Lifting weights that are too heavy can cut off the oxygen supply momentarily to your uterus, something you want to avoid during pregnancy.

You'll also want to avoid any exercises that cause you to lie flat on your back. When you are in a supine position, the weight of the uterus presses on a large vein called the vena cava. This large vessel carries blood from the legs to the heart. When you lie on your back, you might decrease the blood flow to your heart, and your heart may start to race. This can result in shortness of breath and you can pass out if you do not change your position.

Exercising during pregnancy can promote your overall health and help you drop your weight once you deliver your baby. Exercise will not only help you during labor and delivery, but it will help you feel better about your body before, during and after pregnancy. Some great choices during pregnancy include: walking, swimming, stationary biking and prenatal yoga.

Avoid Dieting When Pregnant

Along with your increasing girth comes the extra weight you gain during pregnancy. Some women are tempted to diet to reduce the amount of weight they gain. It is important that you never diet during pregnancy.

Your baby relies on you for vital nutrients during pregnancy. If you try to lose weight, you put the health of your baby at risk. Dieting during pregnancy can result in a malnourished, low birth weight baby and a more complicated delivery.

You should also avoid any medications for dieting such as diuretics, which can result in dehydration and can negatively impact your baby.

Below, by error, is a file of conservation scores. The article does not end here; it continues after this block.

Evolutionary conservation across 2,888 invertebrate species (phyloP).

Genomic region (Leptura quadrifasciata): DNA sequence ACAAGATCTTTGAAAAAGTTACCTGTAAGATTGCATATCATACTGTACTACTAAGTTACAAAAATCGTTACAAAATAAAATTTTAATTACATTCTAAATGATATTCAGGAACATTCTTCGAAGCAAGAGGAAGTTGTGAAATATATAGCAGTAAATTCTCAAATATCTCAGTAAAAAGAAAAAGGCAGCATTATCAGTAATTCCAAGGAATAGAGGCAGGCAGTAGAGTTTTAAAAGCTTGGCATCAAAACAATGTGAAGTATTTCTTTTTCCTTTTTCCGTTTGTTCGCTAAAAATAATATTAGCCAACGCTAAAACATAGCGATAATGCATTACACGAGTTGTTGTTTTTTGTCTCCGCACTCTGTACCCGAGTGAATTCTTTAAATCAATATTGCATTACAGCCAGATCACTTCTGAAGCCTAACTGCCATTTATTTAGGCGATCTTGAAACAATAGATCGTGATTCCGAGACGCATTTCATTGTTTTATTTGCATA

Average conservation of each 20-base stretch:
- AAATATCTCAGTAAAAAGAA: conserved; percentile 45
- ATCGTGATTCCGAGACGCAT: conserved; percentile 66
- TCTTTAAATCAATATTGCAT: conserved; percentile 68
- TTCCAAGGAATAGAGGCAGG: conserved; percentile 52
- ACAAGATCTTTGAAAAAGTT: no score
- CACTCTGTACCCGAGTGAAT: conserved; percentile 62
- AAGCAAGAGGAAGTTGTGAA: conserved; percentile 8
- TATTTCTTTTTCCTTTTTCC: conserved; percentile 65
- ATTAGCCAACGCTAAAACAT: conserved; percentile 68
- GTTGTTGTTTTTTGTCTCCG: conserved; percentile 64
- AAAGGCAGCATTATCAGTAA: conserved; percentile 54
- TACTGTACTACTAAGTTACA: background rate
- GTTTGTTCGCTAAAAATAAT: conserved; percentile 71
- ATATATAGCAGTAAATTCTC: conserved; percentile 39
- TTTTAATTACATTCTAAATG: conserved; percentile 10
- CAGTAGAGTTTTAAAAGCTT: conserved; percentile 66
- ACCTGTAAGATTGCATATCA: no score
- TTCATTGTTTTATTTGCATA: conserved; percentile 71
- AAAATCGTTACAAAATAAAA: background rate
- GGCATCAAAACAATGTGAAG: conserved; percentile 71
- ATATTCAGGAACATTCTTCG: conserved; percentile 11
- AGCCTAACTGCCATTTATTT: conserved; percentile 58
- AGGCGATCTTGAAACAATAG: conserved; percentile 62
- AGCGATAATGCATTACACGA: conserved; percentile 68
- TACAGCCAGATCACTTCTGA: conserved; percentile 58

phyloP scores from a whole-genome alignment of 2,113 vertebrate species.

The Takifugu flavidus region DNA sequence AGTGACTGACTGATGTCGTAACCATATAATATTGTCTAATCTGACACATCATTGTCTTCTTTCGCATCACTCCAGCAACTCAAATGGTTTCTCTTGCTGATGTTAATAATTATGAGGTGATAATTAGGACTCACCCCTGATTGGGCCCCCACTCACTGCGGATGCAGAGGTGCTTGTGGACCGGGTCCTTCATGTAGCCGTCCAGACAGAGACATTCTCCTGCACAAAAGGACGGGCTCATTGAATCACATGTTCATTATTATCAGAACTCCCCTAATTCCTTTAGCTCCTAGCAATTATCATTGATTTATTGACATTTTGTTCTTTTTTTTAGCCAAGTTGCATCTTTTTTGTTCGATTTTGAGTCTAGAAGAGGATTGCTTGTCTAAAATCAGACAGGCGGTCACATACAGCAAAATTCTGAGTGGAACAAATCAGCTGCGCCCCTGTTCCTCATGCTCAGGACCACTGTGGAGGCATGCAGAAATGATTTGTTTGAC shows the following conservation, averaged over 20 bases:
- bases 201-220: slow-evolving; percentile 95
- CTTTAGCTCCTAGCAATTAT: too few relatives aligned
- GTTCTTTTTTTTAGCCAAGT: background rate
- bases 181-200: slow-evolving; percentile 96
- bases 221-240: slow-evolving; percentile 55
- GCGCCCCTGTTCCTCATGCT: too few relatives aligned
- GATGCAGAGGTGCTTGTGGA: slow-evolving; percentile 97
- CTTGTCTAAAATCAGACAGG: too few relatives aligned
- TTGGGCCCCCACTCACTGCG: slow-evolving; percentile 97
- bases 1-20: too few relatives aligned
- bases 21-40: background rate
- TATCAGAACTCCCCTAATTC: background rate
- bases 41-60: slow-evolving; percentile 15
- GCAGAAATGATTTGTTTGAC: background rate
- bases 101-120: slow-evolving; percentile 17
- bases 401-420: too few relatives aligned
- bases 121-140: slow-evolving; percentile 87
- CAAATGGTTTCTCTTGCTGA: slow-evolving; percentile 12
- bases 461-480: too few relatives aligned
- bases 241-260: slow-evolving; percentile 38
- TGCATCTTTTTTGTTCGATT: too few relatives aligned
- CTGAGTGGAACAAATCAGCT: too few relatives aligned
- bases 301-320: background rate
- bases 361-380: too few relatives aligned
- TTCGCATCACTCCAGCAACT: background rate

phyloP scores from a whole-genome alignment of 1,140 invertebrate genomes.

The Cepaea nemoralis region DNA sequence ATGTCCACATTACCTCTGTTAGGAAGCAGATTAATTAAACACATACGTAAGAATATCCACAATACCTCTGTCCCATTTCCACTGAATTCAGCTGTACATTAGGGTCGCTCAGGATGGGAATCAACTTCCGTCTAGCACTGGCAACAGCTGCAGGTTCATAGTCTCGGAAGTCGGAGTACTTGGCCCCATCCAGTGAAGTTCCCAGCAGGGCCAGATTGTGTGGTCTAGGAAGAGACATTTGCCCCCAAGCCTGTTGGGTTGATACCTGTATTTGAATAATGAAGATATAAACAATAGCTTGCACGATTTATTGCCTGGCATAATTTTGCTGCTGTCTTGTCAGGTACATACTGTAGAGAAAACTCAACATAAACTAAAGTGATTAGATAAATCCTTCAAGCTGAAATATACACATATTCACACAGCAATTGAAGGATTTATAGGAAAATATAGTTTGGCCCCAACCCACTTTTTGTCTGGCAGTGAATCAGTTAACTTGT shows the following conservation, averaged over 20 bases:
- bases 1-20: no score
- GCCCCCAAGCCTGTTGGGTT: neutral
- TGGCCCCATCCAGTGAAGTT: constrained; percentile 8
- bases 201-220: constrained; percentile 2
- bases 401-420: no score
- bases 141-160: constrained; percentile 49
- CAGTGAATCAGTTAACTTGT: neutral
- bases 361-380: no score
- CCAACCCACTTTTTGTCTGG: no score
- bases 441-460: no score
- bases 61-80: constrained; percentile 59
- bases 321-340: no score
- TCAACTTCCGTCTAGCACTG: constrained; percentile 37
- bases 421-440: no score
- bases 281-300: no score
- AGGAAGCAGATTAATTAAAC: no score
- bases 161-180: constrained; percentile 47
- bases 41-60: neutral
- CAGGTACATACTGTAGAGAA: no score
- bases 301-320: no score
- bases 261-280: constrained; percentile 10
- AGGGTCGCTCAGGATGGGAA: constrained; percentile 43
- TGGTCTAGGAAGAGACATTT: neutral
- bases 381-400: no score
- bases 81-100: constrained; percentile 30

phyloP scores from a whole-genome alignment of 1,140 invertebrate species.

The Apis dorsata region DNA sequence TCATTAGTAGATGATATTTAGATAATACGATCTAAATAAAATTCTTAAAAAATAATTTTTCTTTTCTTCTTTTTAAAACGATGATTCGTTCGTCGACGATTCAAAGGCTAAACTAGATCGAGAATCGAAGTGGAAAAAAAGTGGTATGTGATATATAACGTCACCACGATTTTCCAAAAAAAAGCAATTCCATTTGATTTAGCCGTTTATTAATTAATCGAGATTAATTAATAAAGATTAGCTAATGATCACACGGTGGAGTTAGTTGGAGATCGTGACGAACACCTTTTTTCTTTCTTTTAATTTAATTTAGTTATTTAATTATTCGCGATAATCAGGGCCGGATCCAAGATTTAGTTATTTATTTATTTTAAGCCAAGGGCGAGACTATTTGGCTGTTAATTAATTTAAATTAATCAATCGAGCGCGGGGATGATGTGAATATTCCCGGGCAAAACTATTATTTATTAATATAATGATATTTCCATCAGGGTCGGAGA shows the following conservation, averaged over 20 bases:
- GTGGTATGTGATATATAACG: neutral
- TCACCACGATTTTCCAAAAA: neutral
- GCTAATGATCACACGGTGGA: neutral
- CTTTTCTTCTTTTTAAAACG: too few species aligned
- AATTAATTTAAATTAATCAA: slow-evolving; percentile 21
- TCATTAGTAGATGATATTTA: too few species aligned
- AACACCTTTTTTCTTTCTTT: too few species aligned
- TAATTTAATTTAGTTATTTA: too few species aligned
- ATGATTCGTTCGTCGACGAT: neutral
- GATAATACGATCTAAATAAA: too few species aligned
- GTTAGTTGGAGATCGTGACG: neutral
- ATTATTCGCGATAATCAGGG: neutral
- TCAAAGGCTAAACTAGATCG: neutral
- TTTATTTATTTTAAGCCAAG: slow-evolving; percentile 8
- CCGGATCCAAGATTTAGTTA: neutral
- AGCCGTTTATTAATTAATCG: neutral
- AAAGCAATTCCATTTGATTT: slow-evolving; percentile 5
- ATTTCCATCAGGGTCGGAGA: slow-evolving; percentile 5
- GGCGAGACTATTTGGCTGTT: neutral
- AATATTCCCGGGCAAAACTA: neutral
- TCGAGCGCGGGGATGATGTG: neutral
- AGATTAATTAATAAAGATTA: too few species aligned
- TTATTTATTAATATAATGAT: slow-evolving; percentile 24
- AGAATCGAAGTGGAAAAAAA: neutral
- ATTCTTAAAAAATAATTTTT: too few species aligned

You CAN however make the decision to eat more healthy foods during pregnancy. Consider cutting out refined sugars and avoiding foods that are overly processed.

Avoid Harmful Substances

Remember that everything you put into your body, throughout your pregnancy, can cross the placental and impact your baby. This includes not only things you eat such as food preservatives, but also things that may come into contact with your skin, such as house sprays or other cleaning agents.

Anything you eat or inhale could directly or indirectly affect your baby. Eating a healthy diet is vital to the wellbeing of your child. Avoiding alcohol during pregnancy as well as avoiding certain foods is important to ensure a happy, healthy environment for your unborn baby. If you are smoking during your pregnancy, please stop now.

One thing that you should never do when pregnant is change a cat's litter box. Doing so could put you at risk for contracting a disease called Toxoplasmosis. This is an infection that can occur via contact with the stool of an infected cat. The risk to your baby is substantial.

Most pet owners that have had cats for a long time have likely already been exposed to the disease at some point in their life, and this will not necessarily result in an increased risk for your baby. However during pregnancy, you do have an excuse to have someone else change the litter pan for the time being.

You should also avoid gardening to some extent, as outdoor cats sometimes prefer to leave their stools in the soil of a garden. If you absolutely must garden or change a cat box, be sure you wear gloves and a mask, and carefully wash your hands after performing any of these higher risk activities. (next week)


Doctor's Corner

Pregnancy Week by Week - Women's Healthcare Topics